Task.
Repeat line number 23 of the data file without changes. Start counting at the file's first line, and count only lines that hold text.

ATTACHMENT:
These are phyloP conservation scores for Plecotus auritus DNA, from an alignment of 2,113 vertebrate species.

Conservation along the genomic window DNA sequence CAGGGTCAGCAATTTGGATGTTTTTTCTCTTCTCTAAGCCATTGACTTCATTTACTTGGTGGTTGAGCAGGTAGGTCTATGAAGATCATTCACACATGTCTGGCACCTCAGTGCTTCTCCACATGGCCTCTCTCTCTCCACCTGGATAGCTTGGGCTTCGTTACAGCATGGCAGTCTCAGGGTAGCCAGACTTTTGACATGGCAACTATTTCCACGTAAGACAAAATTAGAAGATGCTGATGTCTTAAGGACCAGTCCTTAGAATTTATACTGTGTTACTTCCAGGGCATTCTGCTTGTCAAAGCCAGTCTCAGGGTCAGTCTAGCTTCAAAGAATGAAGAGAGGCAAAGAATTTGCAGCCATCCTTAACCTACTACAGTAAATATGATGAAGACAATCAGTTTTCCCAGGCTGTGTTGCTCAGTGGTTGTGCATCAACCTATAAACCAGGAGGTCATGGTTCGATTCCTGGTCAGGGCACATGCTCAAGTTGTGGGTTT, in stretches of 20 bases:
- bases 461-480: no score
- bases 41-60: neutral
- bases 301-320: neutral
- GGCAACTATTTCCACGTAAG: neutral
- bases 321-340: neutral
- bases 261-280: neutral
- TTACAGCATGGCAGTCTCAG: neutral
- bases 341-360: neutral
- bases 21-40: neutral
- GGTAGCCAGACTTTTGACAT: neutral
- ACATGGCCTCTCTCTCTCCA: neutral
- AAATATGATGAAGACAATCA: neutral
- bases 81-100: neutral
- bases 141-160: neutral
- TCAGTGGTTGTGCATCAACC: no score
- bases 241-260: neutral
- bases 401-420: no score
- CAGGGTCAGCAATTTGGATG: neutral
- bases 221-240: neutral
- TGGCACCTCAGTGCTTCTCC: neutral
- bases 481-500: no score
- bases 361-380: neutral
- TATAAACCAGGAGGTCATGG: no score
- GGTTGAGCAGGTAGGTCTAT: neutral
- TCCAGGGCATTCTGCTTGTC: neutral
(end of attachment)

- bases 481-500: no score